Let me back in

When something is missing in your life, it usually turns out to be someone.

-Robert Brault.

My ex has a big sign up high on the wall in her kitchen. “Life is all about plan B.” I don’t know whom she is quoting. And I have the impression she doesn’t really believe in anything resembling Plan B. But it has been all Plan B since our divorce almost three years ago.

I have been thinking about Plan B a lot recently. Plan B’s are the ugly step-children of Plan A’s. They only exist because of all the Plan A’s that have gone awry. I find myself working down the alphabet of Plans with my oldest daughter Paige, who hasn’t spoken to me hardly at all the past year. One of my most important relationships is in such a bad state I have had to completely reframe my hopes and expectations.

It’s not all due to the fact that she is about to turn 15 either. Some of her angst/doubt/separation expressed as anger (toward mostly me) is as they say a natural expression of what it means to be a teen-ager. But that’s like saying that some of GOP frontrunner Mitt Romney’s gaffes on the campaign trail are simply due to his being rich. My oldest daughter’s anger is of course tied to all the things that teen-agers normally have to deal with. Much more of it I fear has to due with me.

This is not exactly how I pictured things, even after her mom and I divorced. I mistakenly thought that expressing my love for her and her sisters often and sincerely would give comfort and assurance despite the fracturing of the family they knew and wanted. It’s not how it has turned out. A little over a year and a half after the divorce in what had up to then seemed a smooth transition for Paige, she blew up at my fiance and I and stormed into a cold February night. The language she used toward us didn’t come from the tiny baby I first carried into our home in Ann Arbor in 1997 either. I remember thinking as she raged and I dodged the fists she swung at me that there seemed little left of the adorable little girl who smelled like baby powder and loved to sit in my lap.

I tried to remain calm even as I felt the delicate bricks in the foundation of our relationship crumble beneath me. The one or two moments where it appeared we might be back on a path toward rekindling our connection since have vanished like a scented candle whiffed out by a sudden breeze.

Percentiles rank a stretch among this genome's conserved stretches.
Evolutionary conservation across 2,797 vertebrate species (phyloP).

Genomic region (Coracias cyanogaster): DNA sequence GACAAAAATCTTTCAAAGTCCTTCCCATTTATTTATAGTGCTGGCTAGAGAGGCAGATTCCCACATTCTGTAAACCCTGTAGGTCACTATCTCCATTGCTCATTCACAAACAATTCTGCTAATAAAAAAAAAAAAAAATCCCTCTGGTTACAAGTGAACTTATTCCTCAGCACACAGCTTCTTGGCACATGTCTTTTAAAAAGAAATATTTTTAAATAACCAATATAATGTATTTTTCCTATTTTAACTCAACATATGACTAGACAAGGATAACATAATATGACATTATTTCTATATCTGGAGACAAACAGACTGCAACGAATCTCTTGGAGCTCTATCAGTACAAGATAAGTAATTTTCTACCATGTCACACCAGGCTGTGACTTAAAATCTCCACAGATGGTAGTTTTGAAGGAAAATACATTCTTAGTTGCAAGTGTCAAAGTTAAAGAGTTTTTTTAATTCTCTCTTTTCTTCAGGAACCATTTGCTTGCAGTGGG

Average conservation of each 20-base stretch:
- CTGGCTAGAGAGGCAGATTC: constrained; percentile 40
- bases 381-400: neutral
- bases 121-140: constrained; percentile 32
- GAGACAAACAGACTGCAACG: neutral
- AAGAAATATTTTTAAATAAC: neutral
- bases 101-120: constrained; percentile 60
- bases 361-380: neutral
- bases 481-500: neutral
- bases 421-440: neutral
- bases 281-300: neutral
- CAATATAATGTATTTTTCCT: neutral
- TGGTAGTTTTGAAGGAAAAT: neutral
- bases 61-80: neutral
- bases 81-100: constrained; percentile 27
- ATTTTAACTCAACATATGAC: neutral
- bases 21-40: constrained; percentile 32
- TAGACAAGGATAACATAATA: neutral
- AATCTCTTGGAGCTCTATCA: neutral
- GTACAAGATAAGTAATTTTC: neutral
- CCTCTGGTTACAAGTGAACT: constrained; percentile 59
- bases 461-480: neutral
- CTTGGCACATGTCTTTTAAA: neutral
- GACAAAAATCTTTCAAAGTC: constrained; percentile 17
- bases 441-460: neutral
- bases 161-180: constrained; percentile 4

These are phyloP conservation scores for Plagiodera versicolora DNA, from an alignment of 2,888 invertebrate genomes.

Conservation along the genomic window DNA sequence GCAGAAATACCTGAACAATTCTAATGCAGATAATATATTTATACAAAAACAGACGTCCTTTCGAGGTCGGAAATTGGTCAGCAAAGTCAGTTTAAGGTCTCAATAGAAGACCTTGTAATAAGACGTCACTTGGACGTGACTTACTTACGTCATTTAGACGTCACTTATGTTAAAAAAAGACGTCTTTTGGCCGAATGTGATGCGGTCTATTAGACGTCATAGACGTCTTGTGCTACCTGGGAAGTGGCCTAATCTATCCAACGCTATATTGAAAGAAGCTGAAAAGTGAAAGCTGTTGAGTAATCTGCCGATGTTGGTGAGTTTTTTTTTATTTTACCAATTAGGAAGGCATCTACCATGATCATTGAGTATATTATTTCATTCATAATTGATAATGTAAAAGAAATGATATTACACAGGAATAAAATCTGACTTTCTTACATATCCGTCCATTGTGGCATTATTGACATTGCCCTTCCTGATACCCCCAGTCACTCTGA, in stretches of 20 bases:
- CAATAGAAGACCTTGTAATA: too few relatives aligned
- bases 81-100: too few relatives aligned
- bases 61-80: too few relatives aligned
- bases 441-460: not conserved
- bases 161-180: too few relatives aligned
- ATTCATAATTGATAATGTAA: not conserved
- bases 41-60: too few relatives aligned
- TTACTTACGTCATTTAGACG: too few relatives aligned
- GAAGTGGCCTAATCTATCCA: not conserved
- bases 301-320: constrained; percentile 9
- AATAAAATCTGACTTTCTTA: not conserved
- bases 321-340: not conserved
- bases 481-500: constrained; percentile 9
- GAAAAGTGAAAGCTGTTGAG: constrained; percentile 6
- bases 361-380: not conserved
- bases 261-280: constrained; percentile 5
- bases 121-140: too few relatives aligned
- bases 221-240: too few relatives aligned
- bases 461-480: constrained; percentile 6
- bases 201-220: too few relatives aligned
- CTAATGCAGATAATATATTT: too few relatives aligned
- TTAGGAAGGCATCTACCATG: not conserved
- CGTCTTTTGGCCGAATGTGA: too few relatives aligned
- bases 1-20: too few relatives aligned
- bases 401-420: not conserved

Accepting the idea that my vision for a tight, connected and relatively normal relationship with each of my daughters–the same one I pictured before the divorce–is no longer possible doesn’t come easily. And holding so tightly as I have to that vision causes problems for both myself and my daughters. The Buddhist in me knows that all things are in transition at all times. Nothing is permanent. Yet don’t we as parents hold on dearly to the hope that our little girls and boys will still love us and need us when they grow up? Don’t we yearn for their adoration throughout their lives? In fact, don’t we want our very relationships with them to remain basically the same no matter what?

I have had to completely reframe my relationship with Paige. No longer are we talking and joking around. I could no more put my arms around my little girl-cum teen-aged woman than I could grasp exactly what happened between us. She and I are traveling on our own roads and right now in completely different directions.
The deterioration in our relationship has cast both our futures in to new territories where the old hallmarks of our father-daughter relationship no longer apply.

And that I think is the key to understanding and, ultimately, being satisfied in life. All of our relationships, even those we covet the most, are always in transition. It is the process of nurturing them, coaxing them along to be what we want them to be that is at the core of our mission. We have to realize that our relationships are always in process, always shifting. Sometimes they will feel like shit and not be at all what we want. We may even have to jettison some relationships like my friend Abby did in order to survive.

I adore Paige and I miss her greatly. I realize that only one of us right now wants to be in this relationship. So I will wait and hope that her path crosses mine again sometime soon. And I will realize that whatever happens, relationships change.


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